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February 5, 2010

Shocking facts about Super Bowl food



Not much shocks me any more, and particularly not the fact that people eat unhealthful foods while watching the Super Bowl.

But in the interest of public health, I'm going to pass along part of a press release I got from the nonprofit Physicians Committee for Responsible Medicine.

I'm sure after reading this you'll change your menu and serve raw celery, carrot sticks and cauliflower with low-calorie ranch dressing dip during the game. ...


Shocking Nutrition Facts About Five Super Bowl Foods

Source, Nutrition Shocker

1. Tuna Melt (large), Quiznos, 1,793 calories

2. The Meats Pan Crust Pizza (2 slices), Papa John’s, 56 grams of fat

3. Muffuletta Potato Skins, Food Network’s “32 Team Potato Skins” recipes, Derives 54 percent of calories from saturated fat

4. Honey BBQ Wings (5 wings with dipping sauce), KFC, 35 grams of fat

5. Cheesesticks and Special Garlic Dipping Sauce (4 sticks), Papa John’s, 1,170 milligrams of sodium

(John Makely/Sun photographer)

Posted by Elizabeth Large at 12:40 PM | | Comments (19)


Jambalaya this Sunday...for good luck.

What's next, Mechanics Committee for the Responsible Use of Tinted Glass?
I guess it's time for another 12-step program: Meddlesome Snitpitchers Anonymous.
btw: good idea, Bob.

Anything in moderation isn't so bad :)

That sounds like a delicious menu.

Shocking news: the great American diet is to die for. I almost completely agree with Babs {I never completely agree with anyone}: but moderation has somehow acquired a negative connotation, and why is that? I suspect {being the suspicious type} that it is tied to our great American hypocrisy, which we as a nation have completely earned. We equate moderation with boring, when it should be equated with wisdom. And I think humans generally are afraid of both....

Cap: conservation steroid {what this post needed more of}.

mmmmmm... Muffuletta ... eaten at The Napoleon House while drinking an Abita... perfect SB food. Who dat?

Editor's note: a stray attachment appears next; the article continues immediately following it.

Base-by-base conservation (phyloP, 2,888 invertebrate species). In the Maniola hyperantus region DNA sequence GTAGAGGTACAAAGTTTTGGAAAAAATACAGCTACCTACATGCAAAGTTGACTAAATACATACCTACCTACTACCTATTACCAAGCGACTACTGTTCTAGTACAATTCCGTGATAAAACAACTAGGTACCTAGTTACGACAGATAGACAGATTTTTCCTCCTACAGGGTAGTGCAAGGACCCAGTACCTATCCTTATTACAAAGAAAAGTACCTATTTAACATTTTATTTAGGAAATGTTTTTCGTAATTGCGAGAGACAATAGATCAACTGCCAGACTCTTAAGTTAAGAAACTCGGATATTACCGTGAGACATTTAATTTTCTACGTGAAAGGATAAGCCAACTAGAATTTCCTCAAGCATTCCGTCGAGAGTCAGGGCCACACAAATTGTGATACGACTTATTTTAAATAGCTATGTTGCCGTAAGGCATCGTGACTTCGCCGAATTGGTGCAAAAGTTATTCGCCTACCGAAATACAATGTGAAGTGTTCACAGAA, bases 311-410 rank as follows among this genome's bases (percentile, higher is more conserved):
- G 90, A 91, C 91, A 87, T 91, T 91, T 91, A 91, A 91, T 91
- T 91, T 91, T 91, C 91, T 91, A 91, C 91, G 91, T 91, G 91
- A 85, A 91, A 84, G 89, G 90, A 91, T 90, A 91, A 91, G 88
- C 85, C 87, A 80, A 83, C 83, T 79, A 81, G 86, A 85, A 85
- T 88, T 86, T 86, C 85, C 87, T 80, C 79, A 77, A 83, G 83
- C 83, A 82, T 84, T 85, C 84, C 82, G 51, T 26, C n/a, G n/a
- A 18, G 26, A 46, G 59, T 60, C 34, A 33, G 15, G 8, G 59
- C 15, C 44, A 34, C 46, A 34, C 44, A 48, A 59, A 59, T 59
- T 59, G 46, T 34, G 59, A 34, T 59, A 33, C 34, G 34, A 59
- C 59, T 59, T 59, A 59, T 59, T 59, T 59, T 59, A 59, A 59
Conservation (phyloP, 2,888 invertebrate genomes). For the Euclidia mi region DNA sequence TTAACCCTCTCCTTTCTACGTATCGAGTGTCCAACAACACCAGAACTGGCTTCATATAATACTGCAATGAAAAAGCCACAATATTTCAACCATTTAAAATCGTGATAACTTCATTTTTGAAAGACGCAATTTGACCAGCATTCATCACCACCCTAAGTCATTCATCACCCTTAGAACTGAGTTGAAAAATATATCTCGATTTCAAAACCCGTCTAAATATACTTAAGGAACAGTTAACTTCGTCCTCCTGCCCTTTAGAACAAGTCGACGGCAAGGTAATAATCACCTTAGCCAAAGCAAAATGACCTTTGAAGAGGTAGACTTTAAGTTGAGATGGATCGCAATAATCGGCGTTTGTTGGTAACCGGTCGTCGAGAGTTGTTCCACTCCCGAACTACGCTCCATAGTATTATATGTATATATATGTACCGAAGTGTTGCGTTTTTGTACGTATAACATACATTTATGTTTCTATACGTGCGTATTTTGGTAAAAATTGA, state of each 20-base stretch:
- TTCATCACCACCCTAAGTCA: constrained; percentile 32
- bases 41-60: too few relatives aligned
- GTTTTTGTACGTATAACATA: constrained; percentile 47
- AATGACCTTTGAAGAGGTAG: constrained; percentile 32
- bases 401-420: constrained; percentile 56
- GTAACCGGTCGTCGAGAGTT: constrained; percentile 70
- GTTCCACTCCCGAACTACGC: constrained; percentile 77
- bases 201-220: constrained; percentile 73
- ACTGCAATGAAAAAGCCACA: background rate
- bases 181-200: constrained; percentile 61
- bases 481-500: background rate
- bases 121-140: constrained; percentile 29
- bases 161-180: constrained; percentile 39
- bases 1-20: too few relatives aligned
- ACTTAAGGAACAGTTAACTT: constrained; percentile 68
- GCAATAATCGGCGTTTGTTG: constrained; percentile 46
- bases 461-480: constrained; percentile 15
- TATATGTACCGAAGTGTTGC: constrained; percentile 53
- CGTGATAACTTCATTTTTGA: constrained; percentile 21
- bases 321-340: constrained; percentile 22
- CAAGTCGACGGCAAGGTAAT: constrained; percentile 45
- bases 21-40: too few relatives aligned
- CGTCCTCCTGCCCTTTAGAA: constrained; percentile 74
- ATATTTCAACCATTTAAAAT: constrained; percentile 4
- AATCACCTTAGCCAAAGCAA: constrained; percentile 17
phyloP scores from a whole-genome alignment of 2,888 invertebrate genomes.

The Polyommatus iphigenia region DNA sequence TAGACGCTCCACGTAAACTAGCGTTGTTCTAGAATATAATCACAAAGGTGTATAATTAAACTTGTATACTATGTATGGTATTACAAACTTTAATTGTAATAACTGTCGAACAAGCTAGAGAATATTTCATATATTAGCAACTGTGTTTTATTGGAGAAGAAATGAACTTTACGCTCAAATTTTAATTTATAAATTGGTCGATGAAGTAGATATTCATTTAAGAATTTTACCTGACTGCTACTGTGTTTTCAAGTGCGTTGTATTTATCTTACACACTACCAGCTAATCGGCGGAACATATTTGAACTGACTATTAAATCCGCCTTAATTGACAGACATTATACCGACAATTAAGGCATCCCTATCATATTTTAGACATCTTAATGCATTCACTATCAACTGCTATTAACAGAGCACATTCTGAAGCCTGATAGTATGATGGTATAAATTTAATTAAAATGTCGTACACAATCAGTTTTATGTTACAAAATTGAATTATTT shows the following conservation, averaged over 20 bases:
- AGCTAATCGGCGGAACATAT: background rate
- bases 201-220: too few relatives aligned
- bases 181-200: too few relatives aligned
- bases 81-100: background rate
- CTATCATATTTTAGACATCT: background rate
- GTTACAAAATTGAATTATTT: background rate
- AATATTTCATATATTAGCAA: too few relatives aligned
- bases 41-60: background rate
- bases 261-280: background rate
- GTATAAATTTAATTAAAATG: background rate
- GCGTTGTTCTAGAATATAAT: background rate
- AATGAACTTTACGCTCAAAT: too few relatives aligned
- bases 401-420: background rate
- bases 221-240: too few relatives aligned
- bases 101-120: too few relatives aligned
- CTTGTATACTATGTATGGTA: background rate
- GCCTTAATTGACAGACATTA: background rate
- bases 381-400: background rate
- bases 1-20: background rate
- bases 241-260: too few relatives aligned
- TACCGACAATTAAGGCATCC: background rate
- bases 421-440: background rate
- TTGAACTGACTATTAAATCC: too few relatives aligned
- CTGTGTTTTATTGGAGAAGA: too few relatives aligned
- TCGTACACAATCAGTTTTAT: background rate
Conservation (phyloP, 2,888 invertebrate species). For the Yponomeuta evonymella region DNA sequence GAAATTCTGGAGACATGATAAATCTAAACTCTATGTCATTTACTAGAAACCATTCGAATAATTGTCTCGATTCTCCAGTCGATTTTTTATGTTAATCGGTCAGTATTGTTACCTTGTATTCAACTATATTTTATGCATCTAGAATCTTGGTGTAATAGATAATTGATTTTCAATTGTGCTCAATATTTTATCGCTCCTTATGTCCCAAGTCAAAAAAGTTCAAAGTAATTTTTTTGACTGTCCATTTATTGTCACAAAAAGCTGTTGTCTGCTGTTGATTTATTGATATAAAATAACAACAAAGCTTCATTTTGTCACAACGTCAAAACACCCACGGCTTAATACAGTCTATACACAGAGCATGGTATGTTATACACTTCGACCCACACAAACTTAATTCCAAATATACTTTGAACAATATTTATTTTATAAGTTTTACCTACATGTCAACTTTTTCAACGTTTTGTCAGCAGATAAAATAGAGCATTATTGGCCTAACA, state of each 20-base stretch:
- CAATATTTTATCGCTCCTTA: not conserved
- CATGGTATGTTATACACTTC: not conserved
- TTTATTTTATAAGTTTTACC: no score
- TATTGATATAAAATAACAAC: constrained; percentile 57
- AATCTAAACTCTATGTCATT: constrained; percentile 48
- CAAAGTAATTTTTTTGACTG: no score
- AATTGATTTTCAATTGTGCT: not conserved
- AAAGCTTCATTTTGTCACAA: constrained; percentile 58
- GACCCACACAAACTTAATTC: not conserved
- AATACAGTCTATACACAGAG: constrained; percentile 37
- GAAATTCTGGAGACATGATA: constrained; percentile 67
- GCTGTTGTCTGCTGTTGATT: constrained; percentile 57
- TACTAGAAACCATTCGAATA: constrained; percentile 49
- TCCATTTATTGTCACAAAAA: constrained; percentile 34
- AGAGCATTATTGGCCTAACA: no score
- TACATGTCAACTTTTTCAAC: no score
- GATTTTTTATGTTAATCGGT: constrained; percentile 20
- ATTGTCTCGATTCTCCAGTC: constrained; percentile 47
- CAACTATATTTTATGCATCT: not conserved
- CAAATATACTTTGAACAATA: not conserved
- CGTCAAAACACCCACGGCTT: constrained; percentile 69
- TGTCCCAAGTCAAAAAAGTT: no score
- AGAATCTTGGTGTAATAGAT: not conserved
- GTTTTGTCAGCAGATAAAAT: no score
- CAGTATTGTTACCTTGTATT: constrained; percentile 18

As Pocahantski will tell you, "Moderation is fine, as long as there's a lot of it."

If you want to know some more interesting, facts check out this article. For example with the number of avocados eaten Sunday, you could make a football field covered in 11 ft. of Guac!!

The Parkside just advertised that they'll be serving a special menu for "Super Bowl XLIII."


Time machine, anyone?

I can totally hear Pochahantski saying that, too.

DiPasquale's does a very tasty muffuletta sandwich. I've no idea if it is authentic.
I can't tell cajun food from Uzbek cuisine.

Lissa, Uzbek cuisine has a lot more lamb, much less shrimp. Easy enough.

Point to sean!

More lamb, less shrimp. Got it! Now on to telling the difference between German and Polish. And Kashmiri and Hyderbadi cuisines.

As a polishgermanenglishirishslavic mutt, I can tell you that one difference is that you eat German food with beer (or pehaps a Kabinett trocken) and Polish food with vodka.

That photo is really freaking me out.

Fake! That slice doesn't match its slice hole.

Captcha: Nanophobia hippity-hop

Owl, to me it looks like the pizza halves have already been pulled apart, and that piece is off the left hand half. The right hand half is just positioned differently.

Only one day into this storm, and I am already stir crazy enough to be over analyzing a picture of a pizza.

As someone who tries to attend the Polish, the Ukraine and the Russian festivals, I am hard pressed to see any differences. Every festival has pierogis and every festival has stuffed cabbage.

I found this last night while browsing the internet. Talk about snacks that could kill you...

Sorry this didn't publish automatically. I don't think it likes comments that start with a URL . EL

It is pretty, Kiki, but I'm not sure I could get over cheeze doodles and guacamole touching Twinkies.

In fact, I'm so traumatized by the Twinkies I may go need to bake something healthy.

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About this blog
Richard Gorelick was appointed The Baltimore Sun's restaurant critic in September 2010. Before joining the paper staff fulltime, he contributed freelance criticism and features articles about food to area and regional publications. Along the way, he dispatched for short-distance trucking companies, shilled for cultural non-profits, and assisted in cognitive neurology research – never the subject, always the control.

He takes restaurants seriously but not himself, and his favorite restaurant is the one you love, too.

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